Billy Steinberg – who co-wrote Eternal Flame – has always maintained that the song wasn’t intended to have a conventional chorus. Instead, it has a refrain: “Or am I only dreaming, is this burning an eternal flame” that repeats throughout. However, when the opening verse is repeated at the end, the additional harmonies and ad-libs create a rousing finale that ostensibly became regarded as the chorus. And Atomic Kitten’s rendition repeats the same trick: “Close your eyes, give me your hand (ooh yeah yeah) darling, do you feel my heart beating, do you understand, do you feel the same, or am I only dreaming (dre-e-eaming), or is this burning, an eternal FLA-A-A-AME”, proving itself equally effective as a triumphant victory lap to punctuate this era of the group’s career.
That also applies to the music video, which – while not terribly exciting, admittedly – makes a resounding statement about the new status quo for Atomic Kitten. Dressed head to toe in white, there are slow-motion shots of them walking side-by-side (in perfect unison) aplenty. The set consists of a reflective stage, some lighting rigs and utilises a cool blue-purple colour palette to cast dramatic shadows across the group as they perform to the camera. It’s hard to imagine the budget came close to their first few singles. Still, there’s a sleek, polished quality that presents Atomic Kitten‘s new line-up as a cohesive unit of demure women rather than boisterous teenagers (the video even resists the temptation to display a CGI flame behind the silhouetted shots peppered throughout). That was the takeaway message, and it succeeds in every respect.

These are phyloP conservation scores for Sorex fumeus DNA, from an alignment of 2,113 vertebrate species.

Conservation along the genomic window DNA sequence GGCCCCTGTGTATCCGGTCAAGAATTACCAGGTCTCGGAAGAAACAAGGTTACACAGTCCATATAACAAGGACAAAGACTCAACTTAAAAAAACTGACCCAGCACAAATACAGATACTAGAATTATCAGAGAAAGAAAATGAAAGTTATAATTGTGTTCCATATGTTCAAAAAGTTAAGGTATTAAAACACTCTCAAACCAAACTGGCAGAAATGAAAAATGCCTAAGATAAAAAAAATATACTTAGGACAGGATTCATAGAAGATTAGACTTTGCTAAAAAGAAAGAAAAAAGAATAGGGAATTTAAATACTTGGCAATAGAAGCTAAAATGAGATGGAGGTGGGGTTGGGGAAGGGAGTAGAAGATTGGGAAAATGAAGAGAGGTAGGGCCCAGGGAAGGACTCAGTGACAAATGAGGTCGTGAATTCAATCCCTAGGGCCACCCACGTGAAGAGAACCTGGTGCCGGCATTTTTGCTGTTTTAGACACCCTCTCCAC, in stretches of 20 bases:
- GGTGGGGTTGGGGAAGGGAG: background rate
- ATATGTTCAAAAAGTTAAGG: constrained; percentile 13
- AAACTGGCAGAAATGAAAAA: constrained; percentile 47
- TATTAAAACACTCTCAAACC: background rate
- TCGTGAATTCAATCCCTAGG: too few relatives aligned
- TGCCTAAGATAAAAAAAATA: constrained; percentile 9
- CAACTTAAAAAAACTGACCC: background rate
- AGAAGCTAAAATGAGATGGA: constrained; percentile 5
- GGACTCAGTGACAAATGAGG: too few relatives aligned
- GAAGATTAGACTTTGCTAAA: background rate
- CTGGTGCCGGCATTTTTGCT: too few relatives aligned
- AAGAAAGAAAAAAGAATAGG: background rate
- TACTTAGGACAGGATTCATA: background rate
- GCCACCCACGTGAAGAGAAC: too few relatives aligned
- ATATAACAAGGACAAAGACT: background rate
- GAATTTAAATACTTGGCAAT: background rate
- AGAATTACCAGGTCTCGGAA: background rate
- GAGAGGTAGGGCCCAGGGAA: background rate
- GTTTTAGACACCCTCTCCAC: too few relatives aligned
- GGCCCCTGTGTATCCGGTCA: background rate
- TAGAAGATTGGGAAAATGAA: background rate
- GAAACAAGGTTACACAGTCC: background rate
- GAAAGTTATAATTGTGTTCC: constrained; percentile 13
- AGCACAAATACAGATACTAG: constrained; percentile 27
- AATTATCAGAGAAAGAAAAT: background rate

Whatever criticisms were aimed at Eternal Flame, the track more than justified its existence, selling 141,994 copies to debut at #1. That’s higher than any weekly sale achieved by Whole Again; and finishing ahead of Bootylicious by Destiny’s Child felt symbolic of just how big Atomic Kitten were by this point (though they had the advantage of this being a brand new single, as opposed to Destiny’s Child whose Survivor album had spent the best part of three months in the top ten, including four weeks at #1). Eternal Flame sold 446,000 copies and remains the group’s third biggest hit overall. It also reached the top 20 throughout Europe, where they’d had a minimal presence before Whole Again. Right Now also topped the UK chart a fortnight later following its re-release. This capped a remarkable turnaround for Atomic Kitten and deftly proved it to be no fluke. There were plans to release You Are as the final single from the album, but conflicting promotional commitments meant a decision was made to preserve the group’s success until they were ready to launch their second album.
In the end, Eternal Flame sits about right within Atomic Kitten’s back catalogue. On paper, it’s one of their bigger hits, which doesn’t feel undeserved or even unsurprising given it was coming off the back of a million-seller. Yet, the song faded into the background somewhat – perhaps because the Bangles’ was always going to be the definitive version – and didn’t define Atomic Kitten’s career (for better or for worse) in the way some covers do.